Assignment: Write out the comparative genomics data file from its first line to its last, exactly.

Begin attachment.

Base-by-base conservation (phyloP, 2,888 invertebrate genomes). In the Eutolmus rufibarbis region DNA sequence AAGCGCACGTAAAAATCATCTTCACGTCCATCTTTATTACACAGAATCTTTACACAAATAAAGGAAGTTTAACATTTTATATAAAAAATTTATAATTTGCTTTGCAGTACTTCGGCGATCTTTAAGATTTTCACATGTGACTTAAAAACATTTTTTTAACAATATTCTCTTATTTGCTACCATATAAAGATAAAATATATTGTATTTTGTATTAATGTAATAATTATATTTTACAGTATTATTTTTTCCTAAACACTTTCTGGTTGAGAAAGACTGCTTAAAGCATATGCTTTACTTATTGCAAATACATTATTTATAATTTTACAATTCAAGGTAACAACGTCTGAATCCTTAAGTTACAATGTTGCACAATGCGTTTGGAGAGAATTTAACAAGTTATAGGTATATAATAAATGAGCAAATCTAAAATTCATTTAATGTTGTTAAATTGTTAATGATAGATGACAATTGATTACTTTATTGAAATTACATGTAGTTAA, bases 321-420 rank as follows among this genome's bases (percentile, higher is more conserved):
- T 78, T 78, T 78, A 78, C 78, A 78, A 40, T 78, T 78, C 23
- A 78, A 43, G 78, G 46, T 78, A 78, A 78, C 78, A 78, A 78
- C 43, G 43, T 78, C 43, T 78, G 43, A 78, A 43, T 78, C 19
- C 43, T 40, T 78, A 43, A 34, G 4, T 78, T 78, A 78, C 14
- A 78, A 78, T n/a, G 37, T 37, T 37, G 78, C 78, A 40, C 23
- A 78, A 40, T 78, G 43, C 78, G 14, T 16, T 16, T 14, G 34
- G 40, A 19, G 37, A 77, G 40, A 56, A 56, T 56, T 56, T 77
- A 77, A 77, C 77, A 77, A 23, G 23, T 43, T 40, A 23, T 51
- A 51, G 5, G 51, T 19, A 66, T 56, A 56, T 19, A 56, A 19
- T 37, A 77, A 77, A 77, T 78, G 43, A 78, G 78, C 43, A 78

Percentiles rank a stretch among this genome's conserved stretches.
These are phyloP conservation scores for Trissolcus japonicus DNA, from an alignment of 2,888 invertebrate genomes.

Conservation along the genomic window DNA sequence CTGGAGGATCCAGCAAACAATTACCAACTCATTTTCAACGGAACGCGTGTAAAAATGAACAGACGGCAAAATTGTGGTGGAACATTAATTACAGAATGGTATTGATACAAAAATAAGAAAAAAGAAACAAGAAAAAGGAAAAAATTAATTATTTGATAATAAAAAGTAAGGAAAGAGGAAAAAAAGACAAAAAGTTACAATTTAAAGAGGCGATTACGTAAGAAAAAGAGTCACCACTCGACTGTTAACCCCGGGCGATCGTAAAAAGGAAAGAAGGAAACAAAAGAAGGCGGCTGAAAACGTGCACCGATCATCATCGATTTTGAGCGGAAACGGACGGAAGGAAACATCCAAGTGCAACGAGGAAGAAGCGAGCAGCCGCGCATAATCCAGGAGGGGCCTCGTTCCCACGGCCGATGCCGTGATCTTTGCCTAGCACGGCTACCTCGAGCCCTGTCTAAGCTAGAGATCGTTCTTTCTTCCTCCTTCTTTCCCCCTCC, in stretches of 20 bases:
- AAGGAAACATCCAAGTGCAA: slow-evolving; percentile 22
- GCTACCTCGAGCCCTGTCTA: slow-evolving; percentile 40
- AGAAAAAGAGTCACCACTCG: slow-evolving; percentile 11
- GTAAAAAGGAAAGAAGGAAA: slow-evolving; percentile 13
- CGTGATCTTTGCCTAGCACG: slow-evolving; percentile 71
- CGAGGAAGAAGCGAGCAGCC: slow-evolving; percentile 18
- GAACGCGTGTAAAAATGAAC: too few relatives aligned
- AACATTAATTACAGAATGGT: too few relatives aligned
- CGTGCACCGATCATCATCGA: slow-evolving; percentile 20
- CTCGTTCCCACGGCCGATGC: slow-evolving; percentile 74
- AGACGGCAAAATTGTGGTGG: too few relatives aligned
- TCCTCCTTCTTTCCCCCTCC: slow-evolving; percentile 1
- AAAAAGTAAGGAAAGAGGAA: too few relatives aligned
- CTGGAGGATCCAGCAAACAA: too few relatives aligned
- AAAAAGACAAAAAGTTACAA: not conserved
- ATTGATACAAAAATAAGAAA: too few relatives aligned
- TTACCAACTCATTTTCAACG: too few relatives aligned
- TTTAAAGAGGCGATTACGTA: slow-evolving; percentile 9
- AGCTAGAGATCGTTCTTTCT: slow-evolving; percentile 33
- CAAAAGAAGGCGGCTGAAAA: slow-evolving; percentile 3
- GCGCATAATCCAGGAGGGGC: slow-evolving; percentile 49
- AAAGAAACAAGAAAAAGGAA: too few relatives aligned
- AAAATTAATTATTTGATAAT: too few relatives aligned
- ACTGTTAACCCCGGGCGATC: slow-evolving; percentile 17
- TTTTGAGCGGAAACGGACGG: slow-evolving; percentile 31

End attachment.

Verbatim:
Base-by-base conservation (phyloP, 2,888 invertebrate genomes). In the Eutolmus rufibarbis region DNA sequence AAGCGCACGTAAAAATCATCTTCACGTCCATCTTTATTACACAGAATCTTTACACAAATAAAGGAAGTTTAACATTTTATATAAAAAATTTATAATTTGCTTTGCAGTACTTCGGCGATCTTTAAGATTTTCACATGTGACTTAAAAACATTTTTTTAACAATATTCTCTTATTTGCTACCATATAAAGATAAAATATATTGTATTTTGTATTAATGTAATAATTATATTTTACAGTATTATTTTTTCCTAAACACTTTCTGGTTGAGAAAGACTGCTTAAAGCATATGCTTTACTTATTGCAAATACATTATTTATAATTTTACAATTCAAGGTAACAACGTCTGAATCCTTAAGTTACAATGTTGCACAATGCGTTTGGAGAGAATTTAACAAGTTATAGGTATATAATAAATGAGCAAATCTAAAATTCATTTAATGTTGTTAAATTGTTAATGATAGATGACAATTGATTACTTTATTGAAATTACATGTAGTTAA, bases 321-420 rank as follows among this genome's bases (percentile, higher is more conserved):
- T 78, T 78, T 78, A 78, C 78, A 78, A 40, T 78, T 78, C 23
- A 78, A 43, G 78, G 46, T 78, A 78, A 78, C 78, A 78, A 78
- C 43, G 43, T 78, C 43, T 78, G 43, A 78, A 43, T 78, C 19
- C 43, T 40, T 78, A 43, A 34, G 4, T 78, T 78, A 78, C 14
- A 78, A 78, T n/a, G 37, T 37, T 37, G 78, C 78, A 40, C 23
- A 78, A 40, T 78, G 43, C 78, G 14, T 16, T 16, T 14, G 34
- G 40, A 19, G 37, A 77, G 40, A 56, A 56, T 56, T 56, T 77
- A 77, A 77, C 77, A 77, A 23, G 23, T 43, T 40, A 23, T 51
- A 51, G 5, G 51, T 19, A 66, T 56, A 56, T 19, A 56, A 19
- T 37, A 77, A 77, A 77, T 78, G 43, A 78, G 78, C 43, A 78

Percentiles rank a stretch among this genome's conserved stretches.
These are phyloP conservation scores for Trissolcus japonicus DNA, from an alignment of 2,888 invertebrate genomes.

Conservation along the genomic window DNA sequence CTGGAGGATCCAGCAAACAATTACCAACTCATTTTCAACGGAACGCGTGTAAAAATGAACAGACGGCAAAATTGTGGTGGAACATTAATTACAGAATGGTATTGATACAAAAATAAGAAAAAAGAAACAAGAAAAAGGAAAAAATTAATTATTTGATAATAAAAAGTAAGGAAAGAGGAAAAAAAGACAAAAAGTTACAATTTAAAGAGGCGATTACGTAAGAAAAAGAGTCACCACTCGACTGTTAACCCCGGGCGATCGTAAAAAGGAAAGAAGGAAACAAAAGAAGGCGGCTGAAAACGTGCACCGATCATCATCGATTTTGAGCGGAAACGGACGGAAGGAAACATCCAAGTGCAACGAGGAAGAAGCGAGCAGCCGCGCATAATCCAGGAGGGGCCTCGTTCCCACGGCCGATGCCGTGATCTTTGCCTAGCACGGCTACCTCGAGCCCTGTCTAAGCTAGAGATCGTTCTTTCTTCCTCCTTCTTTCCCCCTCC, in stretches of 20 bases:
- AAGGAAACATCCAAGTGCAA: slow-evolving; percentile 22
- GCTACCTCGAGCCCTGTCTA: slow-evolving; percentile 40
- AGAAAAAGAGTCACCACTCG: slow-evolving; percentile 11
- GTAAAAAGGAAAGAAGGAAA: slow-evolving; percentile 13
- CGTGATCTTTGCCTAGCACG: slow-evolving; percentile 71
- CGAGGAAGAAGCGAGCAGCC: slow-evolving; percentile 18
- GAACGCGTGTAAAAATGAAC: too few relatives aligned
- AACATTAATTACAGAATGGT: too few relatives aligned
- CGTGCACCGATCATCATCGA: slow-evolving; percentile 20
- CTCGTTCCCACGGCCGATGC: slow-evolving; percentile 74
- AGACGGCAAAATTGTGGTGG: too few relatives aligned
- TCCTCCTTCTTTCCCCCTCC: slow-evolving; percentile 1
- AAAAAGTAAGGAAAGAGGAA: too few relatives aligned
- CTGGAGGATCCAGCAAACAA: too few relatives aligned
- AAAAAGACAAAAAGTTACAA: not conserved
- ATTGATACAAAAATAAGAAA: too few relatives aligned
- TTACCAACTCATTTTCAACG: too few relatives aligned
- TTTAAAGAGGCGATTACGTA: slow-evolving; percentile 9
- AGCTAGAGATCGTTCTTTCT: slow-evolving; percentile 33
- CAAAAGAAGGCGGCTGAAAA: slow-evolving; percentile 3
- GCGCATAATCCAGGAGGGGC: slow-evolving; percentile 49
- AAAGAAACAAGAAAAAGGAA: too few relatives aligned
- AAAATTAATTATTTGATAAT: too few relatives aligned
- ACTGTTAACCCCGGGCGATC: slow-evolving; percentile 17
- TTTTGAGCGGAAACGGACGG: slow-evolving; percentile 31